Teamwork unlocks innovation at scale 

In the North Sea, a renewable energy consortium uses just this kind of AI. Combining weather data with information from 300 turbines, the AI helps dynamically angle the turbines for maximum efficiency. It alerts operators to anomalies in individual turbines, improving reliability and cutting maintenance costs. And with unified operations, every partner company can view the operational state on demand. All while millions of European homes have dependable energy.

As industries become more complex, decision-makers must consider more variables. AI manages this complexity, delivering accurate, actionable insights. Key to this are data-sharing partnerships between grid operators, governments, and technology providers. This collaboration in turn nurtures joint innovation.

Dominion Energy, a US-based electric generation, transmission and distribution company, uses software to map power sources across its network and ensure that intermittent renewable supply is matched with conventional energy sources for energy security. As renewable power grows in the energy mix, Dominion found it can monetize this data by sharing it in real time with its customers, who use it to validate their own decarbonization commitments to regulators. As some of Dominion’s customers are large data warehouses, this helps close the loop for green software too.

Sustainability is about collaboration, not competition

We’re at the beginning of the ecosystem age. Dominion Energy and others use data-driven insights to augment human abilities. When shared across their partner ecosystems, industry can harness its full potential, driving transparency, spurring innovation, and ultimately fostering a resilient and sustainable future.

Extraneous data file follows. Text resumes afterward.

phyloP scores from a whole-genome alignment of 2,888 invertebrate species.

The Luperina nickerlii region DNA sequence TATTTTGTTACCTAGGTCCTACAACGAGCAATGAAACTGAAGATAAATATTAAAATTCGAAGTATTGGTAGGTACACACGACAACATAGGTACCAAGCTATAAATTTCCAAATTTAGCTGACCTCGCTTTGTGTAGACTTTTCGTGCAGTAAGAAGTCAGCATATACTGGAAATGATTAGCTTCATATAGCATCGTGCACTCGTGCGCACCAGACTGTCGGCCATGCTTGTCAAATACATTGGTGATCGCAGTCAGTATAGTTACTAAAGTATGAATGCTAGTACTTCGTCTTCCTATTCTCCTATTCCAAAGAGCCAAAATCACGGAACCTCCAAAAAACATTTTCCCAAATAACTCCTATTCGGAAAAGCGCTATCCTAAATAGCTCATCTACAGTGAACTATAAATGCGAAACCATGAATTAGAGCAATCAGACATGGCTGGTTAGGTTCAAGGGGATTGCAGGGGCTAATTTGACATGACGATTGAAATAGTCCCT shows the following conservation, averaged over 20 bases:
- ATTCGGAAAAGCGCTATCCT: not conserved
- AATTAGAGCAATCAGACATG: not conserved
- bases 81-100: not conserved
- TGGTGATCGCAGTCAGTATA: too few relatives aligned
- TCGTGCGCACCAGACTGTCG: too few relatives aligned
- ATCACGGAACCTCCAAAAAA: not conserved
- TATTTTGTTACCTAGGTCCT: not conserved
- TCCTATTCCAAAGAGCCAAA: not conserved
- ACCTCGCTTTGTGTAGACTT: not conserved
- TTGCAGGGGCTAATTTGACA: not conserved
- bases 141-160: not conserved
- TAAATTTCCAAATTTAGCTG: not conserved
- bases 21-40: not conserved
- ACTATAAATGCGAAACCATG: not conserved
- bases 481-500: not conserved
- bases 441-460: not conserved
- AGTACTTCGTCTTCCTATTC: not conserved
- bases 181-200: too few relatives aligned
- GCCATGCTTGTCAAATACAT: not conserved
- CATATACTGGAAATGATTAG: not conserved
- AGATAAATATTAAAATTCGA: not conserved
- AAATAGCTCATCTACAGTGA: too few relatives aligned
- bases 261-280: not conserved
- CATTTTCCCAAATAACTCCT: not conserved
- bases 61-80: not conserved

This kind of collaboration is taking place in nearly every industry, from manufacturing to infrastructure.  Whether energy producer, distributor, customer or Earth itself, each entity wins in a sustainable, connected ecosystem.

The work to achieve this at the global level is already underway as customers, partners and peers as well as academia come together to move the dial on both the enabling policy frameworks and in practical innovation projects.

Organizations from every industry are now joining hands to incentivize and promote sustainable solutions at every level. Collaboration with customers, partners and peers as well as academia is also essential in move the dial on both the enabling policy frameworks and in practical innovation projects.

In the UK, for example, the Aldersgate Group alliance brings together leaders from business, politics and society to drive policy action around achieving net-zero emissions and enabling the scaling up of sustainable investments. Similarly, the Corporate Leaders Groups from the University of Cambridge Institute for Sustainability Leadership brings together business leaders and policymakers to cooperate on and advocate for solutions that keep global warming in check while enabling sustainable development. And at a global level, the World Economic Forum’s First Movers Coalition brings together global companies to incentivize the supply, financing, and deployment of innovative climate technologies via bankable projects and offtake agreements. The Forum’s Uplink open innovation platform aims to support start-ups developing solutions to our most pressing climate challenges. For me and my AVEVA colleagues, working with these likeminded businesses is particularly stimulating.

Partnerships have shown me that achieving our sustainability goals is not a competitive race to the top of Everest (to return to my opening example), but a collaborative journey. The path to sustainability is complex, but with shared purpose, the journey promises profound impact and lasting change.